Long winter nights and ice that clogs Arctic seas from November through June haunt Royal Dutch Shell Plc’s ambitions to explore for oil off Alaska.
Shell, Europe’s largest oil company, says it must decide by October whether to assume that U.S. regulators will issue all 35 permits it would need to explore under the Beaufort and Chukchi seas next year during the four mildest months, from July to October.
Shell may win approval within days from the Bureau of Ocean Energy Management, Regulation and Enforcement of an exploration plan for drilling as many as two wells a year in the Beaufort Sea in 2012 and 2013. The company says that after investing more than $3.5 billion in the Arctic, it still awaits permits from the drilling regulator, the Coast Guard and the Environmental Protection Agency. Some are unlikely to come before its October deadline to make plans for next year.
It’s a “frustrating and disappointing” slog through a regulatory maze, Marvin Odum, the president of Shell’s American operations, said in a speech to the U.S. Chamber of Commerce in Washington on July 28. The company must make its decision for next year by October because Shell faces “investment decisions that can’t be deferred,” according to spokeswoman Kelly op de Weegh.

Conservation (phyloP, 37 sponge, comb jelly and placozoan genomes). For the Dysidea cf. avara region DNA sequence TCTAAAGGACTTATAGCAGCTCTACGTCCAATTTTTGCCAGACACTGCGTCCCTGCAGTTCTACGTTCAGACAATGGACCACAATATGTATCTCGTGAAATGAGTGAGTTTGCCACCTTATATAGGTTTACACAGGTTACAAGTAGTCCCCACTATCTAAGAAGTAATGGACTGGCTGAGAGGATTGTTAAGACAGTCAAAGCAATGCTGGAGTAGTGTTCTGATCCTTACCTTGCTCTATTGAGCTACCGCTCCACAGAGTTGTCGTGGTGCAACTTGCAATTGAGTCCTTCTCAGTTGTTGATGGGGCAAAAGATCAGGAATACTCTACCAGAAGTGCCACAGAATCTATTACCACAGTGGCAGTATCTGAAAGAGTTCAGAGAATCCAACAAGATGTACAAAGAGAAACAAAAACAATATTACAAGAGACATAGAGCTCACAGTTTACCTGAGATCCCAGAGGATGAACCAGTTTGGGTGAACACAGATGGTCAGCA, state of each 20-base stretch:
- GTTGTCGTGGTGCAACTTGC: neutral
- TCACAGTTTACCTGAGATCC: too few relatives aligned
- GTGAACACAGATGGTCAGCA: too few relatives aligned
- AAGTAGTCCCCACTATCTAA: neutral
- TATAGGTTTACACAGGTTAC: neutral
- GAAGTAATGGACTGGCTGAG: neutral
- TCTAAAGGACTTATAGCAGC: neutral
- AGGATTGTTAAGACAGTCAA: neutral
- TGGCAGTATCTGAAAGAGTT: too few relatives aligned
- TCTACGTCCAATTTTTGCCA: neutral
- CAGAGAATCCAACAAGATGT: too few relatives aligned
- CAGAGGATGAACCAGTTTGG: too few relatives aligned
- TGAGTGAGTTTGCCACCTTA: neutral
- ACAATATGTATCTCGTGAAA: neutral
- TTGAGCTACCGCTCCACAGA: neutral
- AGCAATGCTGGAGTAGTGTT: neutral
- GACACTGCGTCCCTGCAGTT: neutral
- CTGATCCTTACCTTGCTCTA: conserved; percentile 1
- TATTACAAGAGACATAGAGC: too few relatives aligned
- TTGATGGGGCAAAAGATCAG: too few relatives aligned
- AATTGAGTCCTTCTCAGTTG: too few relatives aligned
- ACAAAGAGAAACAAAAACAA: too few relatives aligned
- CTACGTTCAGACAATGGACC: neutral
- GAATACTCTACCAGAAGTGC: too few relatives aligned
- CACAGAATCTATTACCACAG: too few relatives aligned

“The blueprints need to be put in place several months in advance to ensure our program is safe and that the assets and personnel are available to commence drilling in July 2012,” op de Weegh said in an e-mailed statement.
Alaska’s waters may hold as much as 26.6 billion barrels of oil, according to a federal report, making it the second-largest domestic oil reservoir after the Gulf of Mexico. Shell, based in The Hague, has been seeking permission to drill since 2007, and some of its permits expire in four years.
Shell was ready to begin exploration in 2010, until Interior Secretary Ken Salazar pledged a review of the Alaska plans after BP Plc’s well exploded in the Gulf of Mexico, causing the largest U.S. offshore oil spill.